Dry Eye Season
As fall gives way to winter and the leaves begin the final descent temperatures will undoubtedly follow their lead plummeting below freezing. If you are anything like me you will wear your warmest pair of pants, a favorite sweatshirt, and pull out the extra blanket to keep warm before giving in to the urge to flip on the furnace. While trying to save on the heating bill is part of the reason for the hold out, the furnace also creates a dry air indoor environment. When combined with the natural dry air found with falling temperatures, sinuses, skin, and eyes can easily be affected.
The increased number of chronic dry eye patients complaining of burning, stinging, watery eyes that lead to fluctuating vision is a serious issue. It is something that I as an optometrist confront on a daily basis during the winter months.
Wait, did I just say watery eyes? "How can I have dry eyes when all I do is wipe away tears?" This is a question I hear quite often, and I am hopeful this article will show the importance of a healthy tear layer on the front surface of the eye, and some symptoms, causes, and treatment options related to chronic dry eye disease.
To understand dry eye disease, it is first important to understand the make up of the tear layer on the front of the eye. Three different components create a stable tear: the front lipid or oil layer, the middle aqueous or water layer, and the bottom mucous layer. (see photo, credit refreshbrand.com).
Each layer is crucial and a breakdown of one can and will affect the others. The two most common natural causes of chronic dry eye are insufficient production of the thick middle watery layer and a breakdown of the front oily layer, and secondly, having low quality of an oil called meibum. Both lead to the same problem, a thin or evaporating tear layer. The watery part of the tear is secreted by the lacrimal gland which is located above the eye, and the oily part is produced by meibum glands which live inside the eyelids. A balance between the oil and water is key for optimal vision and eye comfort.
As a result of being in a dryer atmosphere during this time of year the tear layer is under constant attack, and if already compromised by poor oil or water production it is likely the eyes will feel burning and stinging due to dryness. As the brain registers the gritty sensation of dryness it signals the lacrimal gland to overproduce water to wash the eye out as if there was something in it causing the irritation. This is why contradictory to its name one of the primary symptoms of chronic dry eye is tearing. It is quite common in the exam room for me to receive a confused look when recommending artificial tears as a remedy to a watery eye. More on treatments later.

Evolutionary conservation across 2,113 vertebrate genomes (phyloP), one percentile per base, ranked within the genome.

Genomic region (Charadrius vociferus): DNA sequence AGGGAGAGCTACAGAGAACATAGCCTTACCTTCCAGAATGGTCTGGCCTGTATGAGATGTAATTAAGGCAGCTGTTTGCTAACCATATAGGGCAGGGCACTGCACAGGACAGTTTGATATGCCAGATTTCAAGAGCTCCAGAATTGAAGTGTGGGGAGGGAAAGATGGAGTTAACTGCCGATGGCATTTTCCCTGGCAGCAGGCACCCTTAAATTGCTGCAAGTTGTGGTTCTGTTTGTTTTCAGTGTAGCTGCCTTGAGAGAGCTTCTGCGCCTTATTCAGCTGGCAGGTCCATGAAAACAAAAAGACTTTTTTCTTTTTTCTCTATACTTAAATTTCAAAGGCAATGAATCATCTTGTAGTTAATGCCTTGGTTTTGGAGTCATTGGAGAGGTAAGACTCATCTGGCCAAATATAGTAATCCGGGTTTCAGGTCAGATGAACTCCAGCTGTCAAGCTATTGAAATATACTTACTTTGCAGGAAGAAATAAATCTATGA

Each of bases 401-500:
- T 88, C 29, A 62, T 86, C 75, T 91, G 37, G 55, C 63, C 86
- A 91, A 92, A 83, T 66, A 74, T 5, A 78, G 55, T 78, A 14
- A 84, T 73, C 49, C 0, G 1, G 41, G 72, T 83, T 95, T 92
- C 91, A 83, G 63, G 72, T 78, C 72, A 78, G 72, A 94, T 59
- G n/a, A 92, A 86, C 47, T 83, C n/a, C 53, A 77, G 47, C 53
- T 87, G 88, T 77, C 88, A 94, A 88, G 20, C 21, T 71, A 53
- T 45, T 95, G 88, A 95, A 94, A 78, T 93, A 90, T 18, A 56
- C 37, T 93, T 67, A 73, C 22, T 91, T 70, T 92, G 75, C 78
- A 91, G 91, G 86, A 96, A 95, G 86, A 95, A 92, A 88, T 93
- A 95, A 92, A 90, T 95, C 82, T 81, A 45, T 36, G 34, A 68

Along with the change in weather, symptoms can be brought on by everyday things such as the use of screens or reading. As you are reading this article my hope is that you are reading intently, so intently that without even knowing it the rate at which you are blinking has likely drastically decreased. The purpose of blinking is to spread a layer of new tears on the front surface of the eye keeping it comfortable and clear. It has been proven that because of increased attention when reading or looking at screens the blink rate gets reduced by around 50%. This decreased blink rate leaves an unstable tear layer more susceptible to chronic dry eye symptoms.
So what can we do to alleviate dry eye symptoms? The answer to this question is at times trial and error but the first line of defense is the use of artificial tears as needed and a daily supplement of omega-3 fish oil pills. Artificial tears help stabilize all three layers of the tear providing longer lasting comfort and clarity for short periods of time when symptoms pop up. Omega-3 fish oil pills have been shown to help support healthier production of the oil layer of the tear with extended use. Both of these products are available over the counter and at our office as needed. For moderate to severe cases there are additional therapies used such as punctual occlusion which will slow down the drainage of tears from the eye, as well as prescription drops specifically for aqueous deficient chronic dry eye which stems from a poorly functioning lacrimal gland.
Just like most other things in life, your risk for chronic dry eye disease does increase with age. Other factors include smoking and occupations that demand many hours at a computer screen. If symptoms such as burning, variable clarity when reading or on a computer, constantly rubbing or forcefully blinking your eyes for comfort sound familiar, you may be a victim of chronic dry eye disease. It is important to note that chronic dry eye disease is treated and managed and rarely ever cured, so the right treatment plan that works for you is driven and crafted by the information found during your eye exam.
I would be happy to see you at Insight Vision Care right here in Newcomerstown. My staff and I take pride in serving this community with compassion and care, and our goal is to create a long term relationship that goes deeper than just caring for your eyes.
Also, I have had many patients ask about the for sale sign on our property It is positioned for the prior dentist office at 112 Cross Street adjacent to our office. Our optometry space is not for sale as we hope to serve the community for many years to come, and as always, are accepting new patients.